European Copyright gets 'Use It Or Lose It' clause

An article by Andrew Orlowski of The Register reports:

The European Commission today approved an extension to the life of sound recording copyright, from 50 to 90 years - but with a twist.

The EC has insisted on a "use it or lose it" clause, which allows the recordings to revert to the performer if the producer or record company has no desire to market the recording.

While I strongly oppose copyright term expansion (it is already far too long for most types of works), I agree with this 'twist'. I think that reverting copyright back to the first holder of copyright (general rule) or to the performer if the "maker" of a sound recording isn't willing to license, is a very good idea. This would be an alternative to the compulsory licensing option discussed in Copyright: locks, levies, licensing or lawsuits? Part 2: levies.

I think Canada should investigate something similar, but where the reverting would happen much sooner. Any work where licenses are not made available to the public on reasonable terms for a 5 or 10 year period would cause this clause to kick in. This would eradicate the concept of "out of print" which makes no sense to still exist with new media where publication is so cheap. Copyright holders will not likely have to make the material available themselves, just authorize third parties who will very willingly create a market for older material.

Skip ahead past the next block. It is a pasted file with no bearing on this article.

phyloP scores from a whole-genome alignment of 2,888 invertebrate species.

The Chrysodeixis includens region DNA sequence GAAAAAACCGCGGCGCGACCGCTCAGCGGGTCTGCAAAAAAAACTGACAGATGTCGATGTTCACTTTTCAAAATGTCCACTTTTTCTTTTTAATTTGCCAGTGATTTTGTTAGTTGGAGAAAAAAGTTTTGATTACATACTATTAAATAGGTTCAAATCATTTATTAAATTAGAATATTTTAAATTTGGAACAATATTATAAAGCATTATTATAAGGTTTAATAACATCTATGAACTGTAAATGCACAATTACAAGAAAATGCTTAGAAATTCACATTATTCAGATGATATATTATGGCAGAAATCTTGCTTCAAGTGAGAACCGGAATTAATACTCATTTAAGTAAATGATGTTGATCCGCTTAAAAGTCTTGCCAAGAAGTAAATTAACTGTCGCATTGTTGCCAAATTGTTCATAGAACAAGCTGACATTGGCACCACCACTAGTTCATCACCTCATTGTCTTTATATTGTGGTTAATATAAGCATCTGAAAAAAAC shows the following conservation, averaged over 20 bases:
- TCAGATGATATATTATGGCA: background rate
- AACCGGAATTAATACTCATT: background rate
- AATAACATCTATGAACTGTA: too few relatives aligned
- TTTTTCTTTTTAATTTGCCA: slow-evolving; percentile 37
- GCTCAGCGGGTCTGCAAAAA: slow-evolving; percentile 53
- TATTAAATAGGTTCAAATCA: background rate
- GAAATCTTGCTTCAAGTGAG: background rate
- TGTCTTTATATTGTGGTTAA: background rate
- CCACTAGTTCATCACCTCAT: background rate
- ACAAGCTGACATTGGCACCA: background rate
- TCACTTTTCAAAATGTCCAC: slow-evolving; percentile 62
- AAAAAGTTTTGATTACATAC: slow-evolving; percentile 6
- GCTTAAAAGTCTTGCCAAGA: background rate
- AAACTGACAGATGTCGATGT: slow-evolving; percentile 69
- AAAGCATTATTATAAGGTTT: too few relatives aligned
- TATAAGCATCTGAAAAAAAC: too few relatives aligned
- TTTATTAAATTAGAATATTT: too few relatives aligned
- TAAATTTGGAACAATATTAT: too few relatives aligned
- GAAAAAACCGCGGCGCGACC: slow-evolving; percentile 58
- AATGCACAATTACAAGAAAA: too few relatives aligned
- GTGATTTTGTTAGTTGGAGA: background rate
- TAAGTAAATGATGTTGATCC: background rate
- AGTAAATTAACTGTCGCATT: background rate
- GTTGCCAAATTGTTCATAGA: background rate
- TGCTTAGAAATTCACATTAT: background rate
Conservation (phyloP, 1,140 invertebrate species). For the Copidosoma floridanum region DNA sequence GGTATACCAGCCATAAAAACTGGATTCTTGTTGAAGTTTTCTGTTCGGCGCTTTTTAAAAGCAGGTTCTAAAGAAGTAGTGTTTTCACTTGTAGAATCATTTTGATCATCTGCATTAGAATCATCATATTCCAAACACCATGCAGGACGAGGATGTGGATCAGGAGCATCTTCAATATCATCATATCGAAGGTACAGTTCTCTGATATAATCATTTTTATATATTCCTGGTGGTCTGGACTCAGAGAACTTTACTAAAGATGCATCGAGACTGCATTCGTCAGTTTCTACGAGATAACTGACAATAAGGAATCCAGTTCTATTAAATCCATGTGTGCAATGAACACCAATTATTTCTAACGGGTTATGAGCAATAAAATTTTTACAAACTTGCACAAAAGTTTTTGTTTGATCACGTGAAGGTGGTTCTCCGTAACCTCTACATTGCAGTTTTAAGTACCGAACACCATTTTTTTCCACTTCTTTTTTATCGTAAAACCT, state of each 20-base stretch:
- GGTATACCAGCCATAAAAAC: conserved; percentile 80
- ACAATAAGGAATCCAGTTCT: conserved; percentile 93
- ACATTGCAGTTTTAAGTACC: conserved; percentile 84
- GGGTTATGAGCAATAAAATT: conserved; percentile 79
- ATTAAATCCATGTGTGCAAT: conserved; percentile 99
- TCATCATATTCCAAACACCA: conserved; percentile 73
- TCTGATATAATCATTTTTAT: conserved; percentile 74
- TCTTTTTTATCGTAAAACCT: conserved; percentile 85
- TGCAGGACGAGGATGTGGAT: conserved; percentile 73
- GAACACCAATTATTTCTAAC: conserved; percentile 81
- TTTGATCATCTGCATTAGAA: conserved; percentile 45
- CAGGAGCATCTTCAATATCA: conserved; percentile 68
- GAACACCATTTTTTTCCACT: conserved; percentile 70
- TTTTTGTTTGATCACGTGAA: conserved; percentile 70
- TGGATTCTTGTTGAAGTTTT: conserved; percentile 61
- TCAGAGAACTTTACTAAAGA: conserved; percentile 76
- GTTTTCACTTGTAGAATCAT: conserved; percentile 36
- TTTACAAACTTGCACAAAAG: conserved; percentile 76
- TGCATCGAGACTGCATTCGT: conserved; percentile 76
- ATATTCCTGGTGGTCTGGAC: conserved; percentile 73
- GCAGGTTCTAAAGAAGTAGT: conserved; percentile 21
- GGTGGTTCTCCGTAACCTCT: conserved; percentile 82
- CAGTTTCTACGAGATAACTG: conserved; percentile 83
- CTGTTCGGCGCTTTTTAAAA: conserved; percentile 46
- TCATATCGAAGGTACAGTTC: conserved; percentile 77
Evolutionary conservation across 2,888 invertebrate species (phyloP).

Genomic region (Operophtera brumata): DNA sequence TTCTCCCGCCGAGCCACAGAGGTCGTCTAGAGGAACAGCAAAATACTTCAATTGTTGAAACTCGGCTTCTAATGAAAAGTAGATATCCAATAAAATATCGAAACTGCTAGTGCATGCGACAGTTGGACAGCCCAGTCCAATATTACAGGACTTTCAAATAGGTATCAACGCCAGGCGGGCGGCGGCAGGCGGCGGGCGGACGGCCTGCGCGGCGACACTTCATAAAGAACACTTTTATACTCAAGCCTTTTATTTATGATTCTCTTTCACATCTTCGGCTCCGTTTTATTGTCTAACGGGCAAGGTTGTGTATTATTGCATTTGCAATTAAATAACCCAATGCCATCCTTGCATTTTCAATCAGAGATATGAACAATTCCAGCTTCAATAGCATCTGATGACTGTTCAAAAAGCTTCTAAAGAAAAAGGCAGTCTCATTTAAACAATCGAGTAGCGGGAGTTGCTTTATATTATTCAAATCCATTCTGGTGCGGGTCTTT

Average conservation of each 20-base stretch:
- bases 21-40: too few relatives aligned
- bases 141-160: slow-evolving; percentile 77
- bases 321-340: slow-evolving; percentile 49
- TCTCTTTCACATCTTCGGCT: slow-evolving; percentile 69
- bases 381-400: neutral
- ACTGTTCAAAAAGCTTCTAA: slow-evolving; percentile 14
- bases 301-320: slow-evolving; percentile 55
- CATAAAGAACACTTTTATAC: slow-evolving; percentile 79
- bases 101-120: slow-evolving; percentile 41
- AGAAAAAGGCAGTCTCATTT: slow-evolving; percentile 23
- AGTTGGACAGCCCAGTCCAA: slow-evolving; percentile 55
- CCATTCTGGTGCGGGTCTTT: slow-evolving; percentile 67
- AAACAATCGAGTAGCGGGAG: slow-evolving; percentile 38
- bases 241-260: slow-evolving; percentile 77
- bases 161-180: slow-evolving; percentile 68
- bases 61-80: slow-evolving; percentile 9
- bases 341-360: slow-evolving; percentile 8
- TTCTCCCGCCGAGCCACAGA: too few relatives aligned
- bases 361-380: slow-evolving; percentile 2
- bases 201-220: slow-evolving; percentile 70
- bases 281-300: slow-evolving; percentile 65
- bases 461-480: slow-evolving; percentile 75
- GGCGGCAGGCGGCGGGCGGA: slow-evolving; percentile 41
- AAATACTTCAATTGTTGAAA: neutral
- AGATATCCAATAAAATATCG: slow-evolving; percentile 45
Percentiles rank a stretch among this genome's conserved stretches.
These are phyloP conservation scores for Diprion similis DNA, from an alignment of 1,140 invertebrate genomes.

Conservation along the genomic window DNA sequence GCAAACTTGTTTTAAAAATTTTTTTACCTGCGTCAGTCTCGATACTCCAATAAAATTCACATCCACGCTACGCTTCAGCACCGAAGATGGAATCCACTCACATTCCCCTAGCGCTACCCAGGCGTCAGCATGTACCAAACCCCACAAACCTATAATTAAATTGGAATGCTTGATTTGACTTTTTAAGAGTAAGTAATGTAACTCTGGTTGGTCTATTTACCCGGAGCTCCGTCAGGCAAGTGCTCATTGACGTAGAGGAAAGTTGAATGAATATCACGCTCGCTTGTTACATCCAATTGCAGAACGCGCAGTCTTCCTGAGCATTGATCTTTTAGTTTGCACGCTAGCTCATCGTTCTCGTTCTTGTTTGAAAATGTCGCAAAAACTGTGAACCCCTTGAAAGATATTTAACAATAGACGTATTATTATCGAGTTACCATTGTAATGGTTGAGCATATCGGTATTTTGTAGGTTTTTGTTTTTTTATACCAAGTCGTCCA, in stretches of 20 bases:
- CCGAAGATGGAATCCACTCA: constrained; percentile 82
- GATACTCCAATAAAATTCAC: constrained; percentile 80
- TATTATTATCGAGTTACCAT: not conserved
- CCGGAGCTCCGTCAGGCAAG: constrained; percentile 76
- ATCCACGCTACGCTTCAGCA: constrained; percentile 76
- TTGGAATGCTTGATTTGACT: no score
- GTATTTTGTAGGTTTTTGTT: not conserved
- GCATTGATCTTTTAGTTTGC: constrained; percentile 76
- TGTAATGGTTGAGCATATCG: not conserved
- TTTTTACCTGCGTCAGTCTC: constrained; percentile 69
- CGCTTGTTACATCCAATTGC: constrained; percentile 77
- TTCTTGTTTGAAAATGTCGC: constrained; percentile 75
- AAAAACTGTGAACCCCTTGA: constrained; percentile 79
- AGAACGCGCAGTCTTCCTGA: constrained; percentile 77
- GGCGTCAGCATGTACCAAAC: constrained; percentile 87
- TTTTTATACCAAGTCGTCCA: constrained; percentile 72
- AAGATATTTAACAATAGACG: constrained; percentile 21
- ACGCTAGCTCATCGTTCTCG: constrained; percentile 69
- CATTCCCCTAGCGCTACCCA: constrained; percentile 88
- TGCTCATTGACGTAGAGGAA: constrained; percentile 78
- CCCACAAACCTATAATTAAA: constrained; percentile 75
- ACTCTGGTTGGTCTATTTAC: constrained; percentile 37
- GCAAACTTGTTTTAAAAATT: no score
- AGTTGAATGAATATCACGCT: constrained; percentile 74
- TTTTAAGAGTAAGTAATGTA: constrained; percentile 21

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TRIPS?

Sounds like a great idea, Russell, but wouldn't the TRIPS agreement get in the way? If so, I doubt we'd be able to get enough consensus to modify the Berne Convention, particularly with the US lobbying for ever greater protection.

I'm not an expert on the Berne Convention, so I'd be happy to be shown that I'm wrong here.

WIPO treaties are mods on Berne convention

It is a political myth to suggest that the Berne convention can only be modified in one direction (to further favour existing copyright holders over the interests of creators/citizens). All the other 5 Copyright treaties are a modification of treaty #1 which is Berne.


Free/Libre and Open Source Software (FLOSS) consultant.

Another thought.

Another way to look at this: If the maximum term of copyright is still life+50, and this only affects transfers of copyright to other than the first holder of copyright (IE: puts an expiry on contracts), I'm not sure that this type of policy would affect Berne at all.

There is also a 3-step test from Berne, also ncluded in Article 13 of TRIPs, which reads:

Members shall confine limitations and exceptions to exclusive rights to certain special cases which do not conflict with a normal exploitation of the work and do not unreasonably prejudice the legitimate interests of the rights holder.

An obvious question: how could a rule that says that "those who are not exploiting a work might loose their copyright" come into "conflict with a normal exploitation of the work"?

What legitimate interests of the rights holder to not exploit the work could exist?


Free/Libre and Open Source Software (FLOSS) consultant.